Would that whistle on a lifejacket ever be heard by anyone?
The desperate blow of a whistle in the pitch black may have looked convincing in Titanic. But it is unlikely to lead to a happy ending in real life. You're already in a bad place, and a shrill 1970s whistle doesn't offer any guarantee of being picked up and taken to safety. "Most search-and-rescue teams now have sophisticated technology, including infra-red and heat-seeking cameras, that are more likely to find you than the use of a whistle," says the International Aviation Bureau's Phil Seymour.
Is it true that sitting near the emergency exit gives me the best chance of surviving a plane crash?
According to the International Bureau of Aviation, "most headline-generating crashes result in 100 per cent fatalities so seating arrangements ultimately make little difference". A study by the Civil Aviation Authority revealed that the aisle seats near the front and within five rows of an emergency exit offer more chance of a quick escape in the event of a fire. But, to be realistic, not much more.
Is there anywhere I can sit on a ferry that makes it less likely I'll be seasick?
Seasickness is ultimately a case of mind over matter. Locate the part of the boat with the least movement. Go on deck at the bow (front) end, which allows you to look ahead and anticipate the movement of the boat. "Keep away from the exhaust fumes, which often catch people by surprise," says Beverley Morris, head of Faliraki Sea Lines. Don't read, use binoculars or cameras, as these can add to the unpleasantness. Try to keep the horizon in sight, but don't concentrate or stare at it, and avoid things that your brain would normally consider stable, such as walls and furniture.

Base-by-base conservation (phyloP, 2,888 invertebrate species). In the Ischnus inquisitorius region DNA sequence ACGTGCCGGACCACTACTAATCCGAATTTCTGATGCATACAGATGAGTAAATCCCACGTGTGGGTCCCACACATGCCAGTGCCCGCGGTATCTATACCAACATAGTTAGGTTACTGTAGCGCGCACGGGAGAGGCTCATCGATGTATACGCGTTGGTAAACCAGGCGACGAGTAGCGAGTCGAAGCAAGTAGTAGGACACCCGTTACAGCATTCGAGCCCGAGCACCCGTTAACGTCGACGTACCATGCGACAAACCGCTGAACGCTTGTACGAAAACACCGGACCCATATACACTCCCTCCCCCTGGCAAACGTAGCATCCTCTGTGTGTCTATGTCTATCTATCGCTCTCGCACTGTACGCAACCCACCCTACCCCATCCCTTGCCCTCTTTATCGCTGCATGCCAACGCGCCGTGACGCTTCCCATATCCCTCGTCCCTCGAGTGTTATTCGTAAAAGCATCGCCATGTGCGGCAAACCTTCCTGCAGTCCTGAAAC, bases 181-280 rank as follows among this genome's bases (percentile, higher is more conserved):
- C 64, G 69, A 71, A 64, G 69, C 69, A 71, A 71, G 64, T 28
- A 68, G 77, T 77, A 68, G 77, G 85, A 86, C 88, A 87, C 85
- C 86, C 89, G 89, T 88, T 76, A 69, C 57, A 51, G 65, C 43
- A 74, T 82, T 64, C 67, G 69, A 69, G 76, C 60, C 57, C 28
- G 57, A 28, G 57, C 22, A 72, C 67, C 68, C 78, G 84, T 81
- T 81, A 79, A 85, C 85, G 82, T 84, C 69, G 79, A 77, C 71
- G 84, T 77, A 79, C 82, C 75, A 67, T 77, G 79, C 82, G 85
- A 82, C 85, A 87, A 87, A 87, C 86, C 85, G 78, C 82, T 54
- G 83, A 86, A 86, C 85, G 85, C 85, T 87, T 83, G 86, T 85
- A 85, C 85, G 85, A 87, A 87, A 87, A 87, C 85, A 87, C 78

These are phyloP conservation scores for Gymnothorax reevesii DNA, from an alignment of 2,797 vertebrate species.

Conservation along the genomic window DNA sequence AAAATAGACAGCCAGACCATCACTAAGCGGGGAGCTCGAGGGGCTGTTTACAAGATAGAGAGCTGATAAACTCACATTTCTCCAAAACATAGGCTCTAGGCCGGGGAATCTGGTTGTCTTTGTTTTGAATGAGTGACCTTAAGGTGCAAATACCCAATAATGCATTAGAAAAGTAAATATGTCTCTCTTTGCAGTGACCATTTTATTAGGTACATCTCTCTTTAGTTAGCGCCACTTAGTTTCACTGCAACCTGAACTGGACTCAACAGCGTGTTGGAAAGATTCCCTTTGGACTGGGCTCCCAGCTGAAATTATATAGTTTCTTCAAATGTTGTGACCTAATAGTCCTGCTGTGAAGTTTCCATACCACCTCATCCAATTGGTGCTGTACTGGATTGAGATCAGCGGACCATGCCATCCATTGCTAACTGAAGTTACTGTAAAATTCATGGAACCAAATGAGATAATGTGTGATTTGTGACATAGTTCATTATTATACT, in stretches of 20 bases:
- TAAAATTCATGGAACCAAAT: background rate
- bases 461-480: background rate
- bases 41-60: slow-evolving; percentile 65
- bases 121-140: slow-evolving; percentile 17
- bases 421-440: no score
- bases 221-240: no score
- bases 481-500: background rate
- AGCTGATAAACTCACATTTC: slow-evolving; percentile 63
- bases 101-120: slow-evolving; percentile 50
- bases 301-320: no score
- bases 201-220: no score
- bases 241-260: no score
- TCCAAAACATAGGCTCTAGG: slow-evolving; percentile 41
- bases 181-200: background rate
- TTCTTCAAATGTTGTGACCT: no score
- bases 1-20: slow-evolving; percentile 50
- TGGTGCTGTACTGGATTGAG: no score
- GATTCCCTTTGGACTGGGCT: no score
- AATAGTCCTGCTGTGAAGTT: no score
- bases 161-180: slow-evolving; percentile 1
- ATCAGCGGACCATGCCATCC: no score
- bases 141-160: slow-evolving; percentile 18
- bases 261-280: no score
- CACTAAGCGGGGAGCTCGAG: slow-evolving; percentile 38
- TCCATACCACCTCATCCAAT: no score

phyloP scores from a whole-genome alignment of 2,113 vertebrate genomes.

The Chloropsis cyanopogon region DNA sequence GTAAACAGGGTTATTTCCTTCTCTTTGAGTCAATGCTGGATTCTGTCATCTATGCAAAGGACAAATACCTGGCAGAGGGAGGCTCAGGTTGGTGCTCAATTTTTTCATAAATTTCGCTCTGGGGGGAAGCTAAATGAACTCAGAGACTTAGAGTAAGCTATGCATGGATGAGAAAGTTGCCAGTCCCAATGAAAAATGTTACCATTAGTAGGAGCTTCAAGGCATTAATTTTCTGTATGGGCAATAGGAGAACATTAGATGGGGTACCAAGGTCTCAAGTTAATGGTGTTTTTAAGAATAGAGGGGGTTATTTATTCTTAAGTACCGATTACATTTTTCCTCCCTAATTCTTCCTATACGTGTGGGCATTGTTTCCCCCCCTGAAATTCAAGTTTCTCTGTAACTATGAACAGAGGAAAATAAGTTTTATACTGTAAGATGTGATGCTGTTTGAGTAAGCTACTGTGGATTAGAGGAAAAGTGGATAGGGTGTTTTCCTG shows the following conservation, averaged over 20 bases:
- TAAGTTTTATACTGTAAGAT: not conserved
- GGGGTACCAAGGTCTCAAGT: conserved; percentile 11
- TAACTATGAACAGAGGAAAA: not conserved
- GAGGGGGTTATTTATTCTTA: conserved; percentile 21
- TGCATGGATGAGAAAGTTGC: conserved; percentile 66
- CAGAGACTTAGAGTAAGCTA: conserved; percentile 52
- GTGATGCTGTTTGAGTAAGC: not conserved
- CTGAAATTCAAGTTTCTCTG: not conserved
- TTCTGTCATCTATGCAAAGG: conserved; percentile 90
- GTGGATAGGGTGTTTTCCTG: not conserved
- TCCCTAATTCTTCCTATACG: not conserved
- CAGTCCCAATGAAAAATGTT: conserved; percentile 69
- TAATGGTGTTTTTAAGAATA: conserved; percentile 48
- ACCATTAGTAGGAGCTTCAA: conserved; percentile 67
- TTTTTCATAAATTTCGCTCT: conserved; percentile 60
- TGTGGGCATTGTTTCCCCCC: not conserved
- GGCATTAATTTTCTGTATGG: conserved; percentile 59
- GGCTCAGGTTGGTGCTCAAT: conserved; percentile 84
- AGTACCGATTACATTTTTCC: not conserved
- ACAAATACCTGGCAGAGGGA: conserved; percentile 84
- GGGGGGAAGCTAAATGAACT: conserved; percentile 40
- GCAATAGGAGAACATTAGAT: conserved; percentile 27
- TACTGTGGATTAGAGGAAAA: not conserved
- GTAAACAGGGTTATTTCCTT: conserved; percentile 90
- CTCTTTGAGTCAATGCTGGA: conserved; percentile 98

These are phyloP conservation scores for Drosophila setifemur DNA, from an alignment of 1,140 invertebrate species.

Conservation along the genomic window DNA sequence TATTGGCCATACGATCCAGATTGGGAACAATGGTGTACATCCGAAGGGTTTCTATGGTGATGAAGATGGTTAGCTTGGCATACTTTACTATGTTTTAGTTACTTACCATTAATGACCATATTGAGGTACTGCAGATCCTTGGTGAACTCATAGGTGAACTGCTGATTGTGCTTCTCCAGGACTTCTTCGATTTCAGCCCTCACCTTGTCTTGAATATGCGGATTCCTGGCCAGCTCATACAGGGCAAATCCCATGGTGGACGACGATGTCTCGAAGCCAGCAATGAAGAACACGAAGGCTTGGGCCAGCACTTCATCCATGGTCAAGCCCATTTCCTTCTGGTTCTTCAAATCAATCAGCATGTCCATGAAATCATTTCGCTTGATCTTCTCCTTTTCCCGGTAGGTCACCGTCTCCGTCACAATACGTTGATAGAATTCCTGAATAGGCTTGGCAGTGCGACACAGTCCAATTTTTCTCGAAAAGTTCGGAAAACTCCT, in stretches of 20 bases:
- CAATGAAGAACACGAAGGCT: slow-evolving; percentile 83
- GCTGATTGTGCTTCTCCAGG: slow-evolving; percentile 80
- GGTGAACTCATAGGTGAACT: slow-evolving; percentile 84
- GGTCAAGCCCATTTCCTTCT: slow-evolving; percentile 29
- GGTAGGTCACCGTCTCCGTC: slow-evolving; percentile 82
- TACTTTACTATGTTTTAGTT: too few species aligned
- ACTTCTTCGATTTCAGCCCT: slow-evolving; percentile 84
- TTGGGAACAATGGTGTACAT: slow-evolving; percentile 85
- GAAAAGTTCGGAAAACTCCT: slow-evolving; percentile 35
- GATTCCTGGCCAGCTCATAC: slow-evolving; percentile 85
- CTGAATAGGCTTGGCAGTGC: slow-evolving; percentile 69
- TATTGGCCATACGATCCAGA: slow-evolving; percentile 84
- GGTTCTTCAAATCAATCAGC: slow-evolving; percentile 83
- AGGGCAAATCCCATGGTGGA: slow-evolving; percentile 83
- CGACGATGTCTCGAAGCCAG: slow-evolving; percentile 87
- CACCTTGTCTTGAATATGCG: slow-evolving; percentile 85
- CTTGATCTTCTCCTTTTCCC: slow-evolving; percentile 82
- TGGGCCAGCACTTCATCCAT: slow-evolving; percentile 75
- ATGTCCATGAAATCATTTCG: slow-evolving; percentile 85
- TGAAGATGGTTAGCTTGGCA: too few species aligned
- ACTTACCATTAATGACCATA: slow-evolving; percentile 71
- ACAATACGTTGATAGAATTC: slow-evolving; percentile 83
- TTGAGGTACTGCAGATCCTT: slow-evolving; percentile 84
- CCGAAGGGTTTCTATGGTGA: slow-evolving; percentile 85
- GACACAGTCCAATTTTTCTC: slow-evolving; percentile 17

Is the advice not to swim immediately after eating an old wives' tale?
The "old wives" knew of what they spoke. Not exercising while your body is still trying to digest food, especially if you've eaten a heavy meal, is basic common sense, say doctors. However, the combination of eating, swimming and drowning as a result is very rare. Studies of athletes have shown that physical activity, including swimming after a meal, does not cause stomach cramps or nausea. In fact, long-distance swimmers sometimes eat while they are still in the water.
Does suncream really lose half its SPF every year past its sell-by date?
Just about. In the wacky world of skin protection, a half-sunk bottle of last year's factor 30 is better than none at all. But don't expect miracles. Dr Tamara Griffiths, spokesman for the British Skin Foundation, says: "There are 'use by' dates on bottles of sunscreen, and tests have shown they are still usable and effective afterwards. However, there is no guarantee that they will be as effective as they were before. It's better to use [out-of-date suncream] than not use any at all."
Do wasps really get irritated if I bat them away?
Yes. Wasps prey on aphids and are attracted to fruit as well as the contents of a picnic basket. A swat not only annoys them, but it heightens the chances of being stung or, worse, the insect returning to the nest and marshalling others for a mass onslaught. "A gentle waft or light puff of air should get one out of your way without irritating it," says Dale Harrison of the charity Buglife.